The biology of depression

A new study reveals multiple genetic variations tied to the condition.

Nils Werner

Nils Werner

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For years, doctors have known that depression, the most common mental illness, is triggered by a genetic vulnerability, stressful life events, or both. As an old medical adage goes: “Genes load the gun. The environment pulls the trigger.”

Now, a study that gleaned genetic information from 1.2 million volunteers has spotlighted 178 variations tied to depression. The findings, by Veterans Affairs–affiliated researchers at Yale and University of California–San Diego, shed a glimmer of light on the biological basis of this common illness. They may also lead to new ways for designing effective treatments. “We’ve more than doubled the number of genetic variations associated with depression, so in a way it’s a great leap forward,” says Daniel Levey, assistant professor of psychiatry.

For the study, published in Nature Neuroscience, researchers retrieved information from four banks: the VA’s Million Veteran Program, the UK Biobank, FinnGen (based in Finland), and 23andMe. They also used study results from the Psychiatric Genomics Consortium, a global collaboration that pools and analyzes data on the genetics of mental illness. For confirmation, they compared their findings with data from an additional 1.3 million volunteers/customers of 23andMe. “The study was much larger than previous studies and confirmed a lot of what we had seen, and also identified novel loci that hadn’t been seen to be statistically significant,” says Joel Gelernter ’79, the Foundations Fund Professor of Psychiatry.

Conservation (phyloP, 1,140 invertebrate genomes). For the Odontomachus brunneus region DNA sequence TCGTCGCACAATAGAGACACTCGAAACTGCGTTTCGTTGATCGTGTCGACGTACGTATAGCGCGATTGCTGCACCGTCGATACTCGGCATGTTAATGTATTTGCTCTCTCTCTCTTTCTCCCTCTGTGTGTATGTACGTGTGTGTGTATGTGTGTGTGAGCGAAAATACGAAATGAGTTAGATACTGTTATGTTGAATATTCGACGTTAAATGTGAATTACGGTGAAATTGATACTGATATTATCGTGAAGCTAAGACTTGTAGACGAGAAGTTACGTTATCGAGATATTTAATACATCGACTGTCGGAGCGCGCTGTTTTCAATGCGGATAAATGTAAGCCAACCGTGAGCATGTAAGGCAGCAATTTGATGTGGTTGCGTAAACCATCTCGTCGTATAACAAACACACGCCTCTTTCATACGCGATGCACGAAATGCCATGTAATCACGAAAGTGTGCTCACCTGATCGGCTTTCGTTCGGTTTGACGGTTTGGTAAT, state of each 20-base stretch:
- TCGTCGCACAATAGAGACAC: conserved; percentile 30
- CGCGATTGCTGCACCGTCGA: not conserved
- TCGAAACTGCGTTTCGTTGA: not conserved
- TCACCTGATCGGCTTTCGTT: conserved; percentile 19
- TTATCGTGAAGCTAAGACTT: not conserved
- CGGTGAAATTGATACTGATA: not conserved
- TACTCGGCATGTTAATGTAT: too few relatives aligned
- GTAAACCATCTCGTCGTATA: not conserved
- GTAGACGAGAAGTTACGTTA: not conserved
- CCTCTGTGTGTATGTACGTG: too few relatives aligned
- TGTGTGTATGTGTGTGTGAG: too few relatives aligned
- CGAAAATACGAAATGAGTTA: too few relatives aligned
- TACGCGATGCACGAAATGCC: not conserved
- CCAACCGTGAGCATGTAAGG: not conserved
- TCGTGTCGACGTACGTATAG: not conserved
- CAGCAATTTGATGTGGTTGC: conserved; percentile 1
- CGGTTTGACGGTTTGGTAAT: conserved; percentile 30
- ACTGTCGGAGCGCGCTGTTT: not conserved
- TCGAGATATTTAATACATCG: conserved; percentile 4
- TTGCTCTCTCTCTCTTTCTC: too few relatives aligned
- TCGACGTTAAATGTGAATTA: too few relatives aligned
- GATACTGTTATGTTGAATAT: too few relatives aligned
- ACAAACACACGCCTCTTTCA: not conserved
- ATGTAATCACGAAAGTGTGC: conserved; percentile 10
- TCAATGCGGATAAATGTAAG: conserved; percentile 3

Gelernter says the insights gained have helped scientists identify genetic pathways of depression that overlap with other diseases. With this information, researchers can test the drugs used for those other ailments to find out if they also work for depression.

The word “depression” likely covers many different diseases. Studying the genes may one day give scientists a more accurate picture of individual ailments. “If you understand the biology better,” says Gelernter, “then you understand better how to treat what goes wrong.”

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